The Zarf examples demonstrate different ways to utilize Zarf in your environment. All of these examples follow the same general release pattern and assume an offline / air-gapped deployment target.
To build and deploy a demo, change directories to the example you want to try and run:
cd <directory> # This should be whatever example you want to try (i.e. game)
zarf package create # This will create the zarf package
zarf package deploy # This will prompt you to deploy the created zarf package
Examples are for demo purposes only and are not meant for production use, they exist to demo various ways to use Zarf. Modifying examples to fit production use is possible but requires additional configuration, time, and Kubernetes knowledge.
Examples also utilize software pulled from multiple sources and some of them require authenticated access. Check the examples themselves for the specific accounts / logins required.
📄️ Big Bang
This package deploys Big Bang using the Zarf bigbang extension.
📄️ Component Actions
Component Actions have replaced Component Scripts. Zarf will still read scripts entries, but will convert them to actions. Component Scripts will be removed in a future release. Please update your package configurations to use Component Actions instead.
📄️ Component Choice
This example demonstrates how to define packages that can be chosen by the user on zarf package deploy. This is done through the group key inside of the component specification that defines a group of components a user can select from.
📄️ Composable Packages
This example demonstrates using Zarf to import components from existing Zarf package definitions while merging overrides to add or change functionality. It uses the existing DOS games and WordPress examples by simply adding import keys in the new zarf.yaml file.
📄️ Config File Example
This example shows how to use a config file to configure the Zarf CLI, for more details on the usage of config files, see the documentation at docs/user-guide/the-zarf-cli.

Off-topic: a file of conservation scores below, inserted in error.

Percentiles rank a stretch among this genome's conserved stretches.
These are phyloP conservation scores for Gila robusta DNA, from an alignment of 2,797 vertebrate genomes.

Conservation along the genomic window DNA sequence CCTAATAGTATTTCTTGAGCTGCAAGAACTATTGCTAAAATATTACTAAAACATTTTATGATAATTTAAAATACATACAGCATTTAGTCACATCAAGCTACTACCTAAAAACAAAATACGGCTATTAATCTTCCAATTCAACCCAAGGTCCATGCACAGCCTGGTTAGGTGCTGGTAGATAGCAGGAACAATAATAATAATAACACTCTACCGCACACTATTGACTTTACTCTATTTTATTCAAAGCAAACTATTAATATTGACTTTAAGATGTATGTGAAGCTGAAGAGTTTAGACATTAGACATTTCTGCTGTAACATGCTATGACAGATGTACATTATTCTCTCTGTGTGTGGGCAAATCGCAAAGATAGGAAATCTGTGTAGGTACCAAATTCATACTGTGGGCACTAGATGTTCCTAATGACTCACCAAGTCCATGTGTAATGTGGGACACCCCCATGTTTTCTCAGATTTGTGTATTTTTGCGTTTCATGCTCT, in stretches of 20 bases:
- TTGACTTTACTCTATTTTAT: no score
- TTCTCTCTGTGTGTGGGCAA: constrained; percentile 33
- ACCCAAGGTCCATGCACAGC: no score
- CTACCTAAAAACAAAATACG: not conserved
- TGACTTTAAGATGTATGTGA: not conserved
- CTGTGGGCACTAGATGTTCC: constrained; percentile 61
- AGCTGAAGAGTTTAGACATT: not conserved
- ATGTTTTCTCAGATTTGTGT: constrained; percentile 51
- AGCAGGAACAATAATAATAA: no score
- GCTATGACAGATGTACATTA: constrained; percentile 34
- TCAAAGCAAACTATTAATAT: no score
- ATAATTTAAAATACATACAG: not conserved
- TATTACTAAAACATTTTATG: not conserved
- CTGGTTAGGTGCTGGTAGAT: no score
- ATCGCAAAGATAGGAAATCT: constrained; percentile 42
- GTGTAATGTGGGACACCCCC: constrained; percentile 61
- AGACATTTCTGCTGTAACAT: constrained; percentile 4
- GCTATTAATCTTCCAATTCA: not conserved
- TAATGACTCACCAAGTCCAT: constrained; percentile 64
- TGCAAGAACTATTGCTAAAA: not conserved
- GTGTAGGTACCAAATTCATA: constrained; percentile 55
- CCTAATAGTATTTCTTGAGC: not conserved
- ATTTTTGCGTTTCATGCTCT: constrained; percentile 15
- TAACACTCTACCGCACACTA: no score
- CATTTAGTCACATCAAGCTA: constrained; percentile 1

📄️ Retro Arcade
This example provides the basis for Zarf's Retro Arcade tutorial. It deploys a Dos Games arcade into the cluster and provides an easy way to connect and play games.
📄️ Git Repositories
This example shows how to package git repositories within a Zarf package. This package does not deploy anything itself but pushes assets to the specified git service to be consumed as desired. Within Zarf, there are a few ways to include git repositories (as described below).
📄️ Helm Charts
This example shows the many ways you can deploy Helm Charts with Zarf. To learn more about how charts work in Zarf, see the Helm Charts section of the package components documentation.
📄️ Data Injections (Kiwix)
This example shows Zarf's ability to inject data into a container running in a pod, in this case to initialize a Kiwix server to allow offline viewing of documentation and wiki pages.
This example shows you how to deploy Longhorn using Zarf.
This example shows you how to specify Kubernetes resources in a component's manifests list. These files can either be local or remote and under the hood Zarf will wrap them in an auto-generated helm chart to manage their install, rollback, and uninstall logic.
📄️ Flux (with Podinfo)
This example demonstrates how to use flux with Zarf to deploy the stefanprodan/podinfo app using GitOps.
This example demonstrates how to define variables and constants in your package that will be templated across the manifests and charts your package uses during zarf package deploy with ###ZARFVAR### and ###ZARF_CONST_###, and also shows how package configuration templates can be used in the zarf.yaml during zarf package create with ###ZARFPKGTMPL_*###.
This example demonstrates how to use Zarf to deploy a WordPress blog into a cluster. It is used as a part of the Creating a Zarf Package and Deploying a Zarf Package tutorials.
📄️ YOLO Mode
This example demonstrates YOLO mode, an optional mode for using Zarf in a fully connected environment where users can bring their own external container registry and Git server.